I had a classmate in graduate school, a young black minister. After the class read Cone’s The Cross and The Lynching Tree, he reluctantly related to us the conversation that every black father has with their son. “You will be pulled over more than your white friends. And you had better be polite or you are going to get hurt.” It was the first time in my life that I realized I was privileged. I would never need to have a conversation like that with my sons. My black classmate felt betrayed by his own country and culture, and I needed to hear that.
I had a classmate in high school, a young blonde girl. She was a sweet cheerleader type, and if you had asked me a thousand times, I never would have guessed what she would choose as her career. She became a police officer. She chose a profession that allowed her to give back to her community, living the selfless life we tell young people to live. Today, she and her comrades are being targeted for accusation, hostility, and even violence. My white classmate feels betrayed by her own country and culture, and I need to hear that too.
James, the Lord’s brother, writes,
Wherefore, my beloved brethren, let every man be swift to hear, slow to speak, slow to wrath: For the wrath of man worketh not the righteousness of God. (James 1:19-20, KJV)
We need a lot more hearing and a lot less speaking and wrath today.
To those who want to turn a blind eye to racial injustice in our culture, we ought to remember what the Lord taught his disciples. He told them that a priest and Levite may pass a victim by, but a follower of God shows mercy (Luke 10:29-37) . A Samaritan, ethnic outcast of his own day, taught us that it is more important to be a merciful neighbor than to know who your neighbor is. “Go and do likewise” (Luke 10:37).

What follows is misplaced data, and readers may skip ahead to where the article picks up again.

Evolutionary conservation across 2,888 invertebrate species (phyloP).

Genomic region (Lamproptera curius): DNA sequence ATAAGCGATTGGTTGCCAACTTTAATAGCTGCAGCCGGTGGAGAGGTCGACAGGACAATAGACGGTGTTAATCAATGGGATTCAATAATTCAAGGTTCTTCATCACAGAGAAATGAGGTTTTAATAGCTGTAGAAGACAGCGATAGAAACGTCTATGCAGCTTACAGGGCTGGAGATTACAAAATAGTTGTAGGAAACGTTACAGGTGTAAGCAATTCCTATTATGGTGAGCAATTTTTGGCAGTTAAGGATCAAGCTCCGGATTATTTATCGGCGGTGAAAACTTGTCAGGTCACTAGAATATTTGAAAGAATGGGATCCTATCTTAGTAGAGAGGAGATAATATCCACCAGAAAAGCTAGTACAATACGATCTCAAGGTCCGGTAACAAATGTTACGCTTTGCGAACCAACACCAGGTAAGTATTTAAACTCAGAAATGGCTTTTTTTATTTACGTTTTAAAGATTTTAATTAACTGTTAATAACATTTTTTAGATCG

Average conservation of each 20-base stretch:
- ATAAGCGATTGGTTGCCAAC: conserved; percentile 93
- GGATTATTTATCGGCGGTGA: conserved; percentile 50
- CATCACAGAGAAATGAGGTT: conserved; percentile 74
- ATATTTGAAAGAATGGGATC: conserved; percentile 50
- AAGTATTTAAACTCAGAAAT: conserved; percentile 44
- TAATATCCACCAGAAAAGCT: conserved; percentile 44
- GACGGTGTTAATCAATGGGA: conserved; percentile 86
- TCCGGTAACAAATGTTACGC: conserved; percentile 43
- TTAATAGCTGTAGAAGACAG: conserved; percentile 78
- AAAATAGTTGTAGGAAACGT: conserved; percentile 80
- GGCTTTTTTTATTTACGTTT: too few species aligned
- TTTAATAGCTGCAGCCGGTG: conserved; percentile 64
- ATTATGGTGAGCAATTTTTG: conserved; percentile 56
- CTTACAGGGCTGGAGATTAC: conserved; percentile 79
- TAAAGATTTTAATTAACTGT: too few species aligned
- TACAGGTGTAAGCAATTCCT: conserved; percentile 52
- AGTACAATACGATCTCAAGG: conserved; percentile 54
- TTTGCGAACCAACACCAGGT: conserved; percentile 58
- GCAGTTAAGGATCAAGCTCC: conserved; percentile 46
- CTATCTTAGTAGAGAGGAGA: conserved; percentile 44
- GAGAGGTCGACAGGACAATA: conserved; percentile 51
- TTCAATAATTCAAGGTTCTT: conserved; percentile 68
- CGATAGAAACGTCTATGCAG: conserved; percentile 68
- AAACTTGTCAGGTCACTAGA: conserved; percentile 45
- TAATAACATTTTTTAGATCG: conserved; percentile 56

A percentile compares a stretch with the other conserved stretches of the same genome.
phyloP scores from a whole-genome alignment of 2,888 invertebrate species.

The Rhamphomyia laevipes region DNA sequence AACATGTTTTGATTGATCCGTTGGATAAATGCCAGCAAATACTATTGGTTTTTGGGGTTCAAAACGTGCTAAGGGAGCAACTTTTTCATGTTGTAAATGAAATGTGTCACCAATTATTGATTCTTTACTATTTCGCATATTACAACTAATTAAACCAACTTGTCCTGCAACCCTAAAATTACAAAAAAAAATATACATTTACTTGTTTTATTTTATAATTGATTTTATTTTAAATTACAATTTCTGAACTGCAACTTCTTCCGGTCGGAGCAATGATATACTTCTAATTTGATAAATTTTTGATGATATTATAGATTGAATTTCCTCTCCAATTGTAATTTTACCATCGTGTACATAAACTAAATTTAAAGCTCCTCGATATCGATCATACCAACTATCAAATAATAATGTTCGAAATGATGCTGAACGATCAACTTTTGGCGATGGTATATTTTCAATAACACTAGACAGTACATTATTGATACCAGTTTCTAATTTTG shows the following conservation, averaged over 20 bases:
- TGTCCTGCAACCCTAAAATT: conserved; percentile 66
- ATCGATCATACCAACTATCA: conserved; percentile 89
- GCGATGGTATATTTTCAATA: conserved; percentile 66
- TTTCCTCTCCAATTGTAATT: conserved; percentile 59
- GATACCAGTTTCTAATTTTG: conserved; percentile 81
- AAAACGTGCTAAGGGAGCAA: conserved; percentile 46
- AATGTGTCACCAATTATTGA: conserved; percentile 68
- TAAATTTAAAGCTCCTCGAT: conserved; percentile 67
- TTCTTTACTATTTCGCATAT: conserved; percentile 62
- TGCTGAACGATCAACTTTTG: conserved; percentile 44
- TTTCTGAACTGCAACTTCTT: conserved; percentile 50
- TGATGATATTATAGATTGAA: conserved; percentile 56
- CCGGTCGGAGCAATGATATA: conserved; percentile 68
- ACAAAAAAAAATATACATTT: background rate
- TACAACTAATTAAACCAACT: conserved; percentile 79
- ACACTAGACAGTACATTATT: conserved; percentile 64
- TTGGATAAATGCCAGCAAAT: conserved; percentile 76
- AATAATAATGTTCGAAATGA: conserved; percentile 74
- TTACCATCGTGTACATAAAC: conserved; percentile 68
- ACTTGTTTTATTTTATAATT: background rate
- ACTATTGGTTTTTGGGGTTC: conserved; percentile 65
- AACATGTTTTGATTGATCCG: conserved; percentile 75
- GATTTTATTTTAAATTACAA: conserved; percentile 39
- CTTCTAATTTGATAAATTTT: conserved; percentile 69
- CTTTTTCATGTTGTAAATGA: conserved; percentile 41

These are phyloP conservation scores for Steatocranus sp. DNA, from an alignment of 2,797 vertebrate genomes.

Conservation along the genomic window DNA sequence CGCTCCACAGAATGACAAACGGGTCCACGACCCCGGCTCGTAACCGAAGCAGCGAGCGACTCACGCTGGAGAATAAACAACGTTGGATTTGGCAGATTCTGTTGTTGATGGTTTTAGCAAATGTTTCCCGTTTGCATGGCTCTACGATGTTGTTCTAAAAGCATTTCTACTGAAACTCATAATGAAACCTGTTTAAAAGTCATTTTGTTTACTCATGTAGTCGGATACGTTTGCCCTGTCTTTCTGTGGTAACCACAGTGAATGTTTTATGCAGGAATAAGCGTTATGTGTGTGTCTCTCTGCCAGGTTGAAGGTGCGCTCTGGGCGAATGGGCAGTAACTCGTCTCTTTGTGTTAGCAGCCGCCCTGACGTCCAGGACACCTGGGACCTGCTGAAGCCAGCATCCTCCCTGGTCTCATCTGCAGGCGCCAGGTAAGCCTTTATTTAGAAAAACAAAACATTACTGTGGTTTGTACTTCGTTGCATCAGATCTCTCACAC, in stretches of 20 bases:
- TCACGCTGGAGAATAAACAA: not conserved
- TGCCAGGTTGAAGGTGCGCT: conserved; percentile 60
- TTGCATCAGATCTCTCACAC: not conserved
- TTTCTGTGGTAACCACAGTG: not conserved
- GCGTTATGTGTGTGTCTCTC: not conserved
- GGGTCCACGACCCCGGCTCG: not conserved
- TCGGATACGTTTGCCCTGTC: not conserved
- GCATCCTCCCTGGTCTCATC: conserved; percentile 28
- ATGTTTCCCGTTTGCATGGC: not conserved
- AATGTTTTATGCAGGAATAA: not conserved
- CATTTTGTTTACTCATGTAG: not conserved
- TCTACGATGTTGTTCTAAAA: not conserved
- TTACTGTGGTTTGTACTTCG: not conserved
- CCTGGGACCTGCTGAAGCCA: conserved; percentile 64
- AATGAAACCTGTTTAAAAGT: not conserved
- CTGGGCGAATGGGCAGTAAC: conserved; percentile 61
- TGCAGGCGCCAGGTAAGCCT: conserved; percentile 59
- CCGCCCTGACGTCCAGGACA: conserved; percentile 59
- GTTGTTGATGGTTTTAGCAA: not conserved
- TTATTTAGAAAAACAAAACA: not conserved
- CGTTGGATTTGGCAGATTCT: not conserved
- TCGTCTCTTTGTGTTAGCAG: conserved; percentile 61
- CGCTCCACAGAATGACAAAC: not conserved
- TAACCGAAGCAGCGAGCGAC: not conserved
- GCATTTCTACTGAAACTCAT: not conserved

To those who think that violence is a fitting response to injustice, we ought to remember again what the Lord taught his disciples. He was an innocent man, murdered by the very people who were charged with keeping peace (Luke 23:20-24). Jesus, a victim of history’s greatest travesty, taught us that it is more important to be merciful than to receive mercy. “Father, forgive them; for they know not what they do” (Luke 23:34).
To those who fear for what is to come, we ought to remember once more what the Lord taught his disciples. At his death there was a hostile crowd, but behind them was a silent majority who had no part in that day’s injustice. They grieved. Beside the cross itself stood a centurion, the peace officer of his day, who could only watch and declare his disappointment.
Now when the centurion saw what had taken place, he praised God, saying, “Certainly this man was innocent!” And all the crowds that had assembled for this spectacle, when they saw what had taken place, returned home beating their breasts. And all his acquaintances and the women who had followed him from Galilee stood at a distance watching these things. (Luke 23:47-49)
Brethren, be light in these dark days. Speak slowly except in prayer, and hasten to pray.
Grant, O God, that your holy and life-giving Spirit may so move every human heart and especially the hearts of the people this land, that barriers which divide us may crumble, suspicions disappear, and hatred cease; that our divisions being healed, we may live in justice and peace; through Jesus Christ our Lord. Amen.
O God, you have bound us together in a common life. Help us, in the midst of our struggles for justice and truth, to confront one another without hatred or bitterness, and to work together with mutual forbearance and respect; through Jesus Christ our Lord. Amen.
(From the Book of Common Prayer)